Sensory Attentional - Revision Notes

 CBSE Class 11 Psychology

Revision Notes
Chapter 5: Sensory, Attentional and Perceptual Processes

  • Knowledge of our internal and external world becomes possible with the help of senses. Five of them are external senses, and two are internal senses. The sense organs receive various stimuli and send them in the form of neural impulses to specialised areas of brain for interpretation.
  • Vision and audition are the two most widely used senses. Rods and cones are the receptors for vision. Rods function in low intensities of light, whereas cones function at high intensities of light. They are responsible for achromatic and chromatic vision, respectively.
  • Light and dark adaptations are two interesting phenomena of the visual system. Hue, saturation and brightness are the basic dimensions of colour.
  • Sound serves as stimulus for auditory sensations. Loudness, pitch, and timbre are the properties of sound. Organ of corti located in the basilar membrane is the chief organ of hearing.
  • Attention is a process through which we select certain information by filtering out many others that appear to be irrelevant at a given moment of time. Activation, concentration, and search are important properties of attention.
  • Selective and sustained attention are two major types of attention. Divided attention is evident in the case of highly practiced tasks in which there is much automaticity of information processing.
  • The span of attention is the magical number of seven plus and minus two.
  • Perception refers to the processes of interpretation and informed construction of the information received from sensory organs. Human beings perceive their world in terms of their motivations, expectations, cognitive styles, and cultural background. • Form perception refers to the perception of a visual field set off from rest of the field by visible contours. The most primitive form of organisation takes place in the form of figure-ground segregation.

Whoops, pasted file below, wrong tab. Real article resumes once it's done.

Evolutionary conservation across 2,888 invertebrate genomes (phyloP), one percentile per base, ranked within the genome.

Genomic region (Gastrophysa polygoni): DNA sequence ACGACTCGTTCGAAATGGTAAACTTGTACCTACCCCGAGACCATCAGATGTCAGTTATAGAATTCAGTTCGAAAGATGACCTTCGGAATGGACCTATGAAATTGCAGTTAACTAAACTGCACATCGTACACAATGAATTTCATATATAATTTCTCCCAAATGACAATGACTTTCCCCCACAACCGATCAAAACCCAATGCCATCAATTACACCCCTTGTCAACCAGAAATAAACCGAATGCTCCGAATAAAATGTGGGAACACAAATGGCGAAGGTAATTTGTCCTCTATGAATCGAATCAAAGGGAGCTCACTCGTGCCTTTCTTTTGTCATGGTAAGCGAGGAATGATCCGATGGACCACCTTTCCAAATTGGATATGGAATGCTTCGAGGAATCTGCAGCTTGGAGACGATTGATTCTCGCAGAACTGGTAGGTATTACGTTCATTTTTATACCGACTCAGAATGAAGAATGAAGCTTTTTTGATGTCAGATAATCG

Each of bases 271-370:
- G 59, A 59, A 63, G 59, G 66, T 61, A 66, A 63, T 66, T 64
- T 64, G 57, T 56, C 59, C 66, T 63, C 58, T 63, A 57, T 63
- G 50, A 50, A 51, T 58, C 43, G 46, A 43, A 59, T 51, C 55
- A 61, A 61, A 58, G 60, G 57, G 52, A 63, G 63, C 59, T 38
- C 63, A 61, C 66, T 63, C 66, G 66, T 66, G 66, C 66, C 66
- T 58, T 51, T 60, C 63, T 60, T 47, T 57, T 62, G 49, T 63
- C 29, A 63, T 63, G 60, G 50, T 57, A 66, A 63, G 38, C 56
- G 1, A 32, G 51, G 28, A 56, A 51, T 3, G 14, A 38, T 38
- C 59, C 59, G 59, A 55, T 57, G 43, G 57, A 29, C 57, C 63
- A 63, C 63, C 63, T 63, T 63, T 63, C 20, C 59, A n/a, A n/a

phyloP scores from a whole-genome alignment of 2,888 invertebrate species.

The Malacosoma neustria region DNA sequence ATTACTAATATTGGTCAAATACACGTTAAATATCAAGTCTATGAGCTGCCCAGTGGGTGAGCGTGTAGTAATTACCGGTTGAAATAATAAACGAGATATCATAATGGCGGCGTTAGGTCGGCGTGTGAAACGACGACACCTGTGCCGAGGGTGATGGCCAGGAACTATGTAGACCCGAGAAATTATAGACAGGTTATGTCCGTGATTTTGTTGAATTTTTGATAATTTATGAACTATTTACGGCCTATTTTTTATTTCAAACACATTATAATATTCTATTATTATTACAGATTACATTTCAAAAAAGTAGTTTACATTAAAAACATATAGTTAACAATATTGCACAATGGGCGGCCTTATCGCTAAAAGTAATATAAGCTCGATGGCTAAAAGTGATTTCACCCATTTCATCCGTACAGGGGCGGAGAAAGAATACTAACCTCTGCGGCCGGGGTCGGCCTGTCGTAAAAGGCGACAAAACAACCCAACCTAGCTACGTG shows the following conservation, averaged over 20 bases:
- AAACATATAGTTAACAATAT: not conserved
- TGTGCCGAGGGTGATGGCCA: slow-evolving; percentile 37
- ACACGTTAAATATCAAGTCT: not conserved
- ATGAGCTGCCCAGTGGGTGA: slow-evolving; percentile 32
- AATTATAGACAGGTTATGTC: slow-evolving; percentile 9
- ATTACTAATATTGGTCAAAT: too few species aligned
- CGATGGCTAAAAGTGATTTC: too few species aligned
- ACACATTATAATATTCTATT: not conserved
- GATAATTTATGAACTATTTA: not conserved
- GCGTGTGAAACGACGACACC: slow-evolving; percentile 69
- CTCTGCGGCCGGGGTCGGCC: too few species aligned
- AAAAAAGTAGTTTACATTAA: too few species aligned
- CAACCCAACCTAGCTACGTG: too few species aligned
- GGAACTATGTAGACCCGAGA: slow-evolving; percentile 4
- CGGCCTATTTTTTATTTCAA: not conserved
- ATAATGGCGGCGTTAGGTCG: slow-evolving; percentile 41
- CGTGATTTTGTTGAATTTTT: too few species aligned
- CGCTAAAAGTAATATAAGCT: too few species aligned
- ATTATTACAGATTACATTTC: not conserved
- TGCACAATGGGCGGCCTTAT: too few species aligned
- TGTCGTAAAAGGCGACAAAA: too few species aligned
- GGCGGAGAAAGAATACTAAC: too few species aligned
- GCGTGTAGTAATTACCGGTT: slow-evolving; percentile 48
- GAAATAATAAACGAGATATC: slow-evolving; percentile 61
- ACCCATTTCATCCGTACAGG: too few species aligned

• Gestalt psychologists have identified several principles that determine our perceptual organisations.
  • The image of an object projected on to the retina is two dimensional. Three dimensional perception is a psychological process that depends on correct utilisation of certain monocular and binocular cues.
  • Perceptual constancies refer to invariance of our perceptions of an object seen from any position and in any intensity of light. There is good evidence for size, shape, and brightness Constance.
  • Illusions are the examples of nonveridical perceptions. They refer to misperceptions resulting from misinterpretation of information received by our sensory organs. Some illusions are universal, while others are more personal and culture-specific.
  • Socio-cultural factors play an important role in our perceptions by generating differential familiarity with and salience of stimuli as well as certain habits of perceptual inference among people.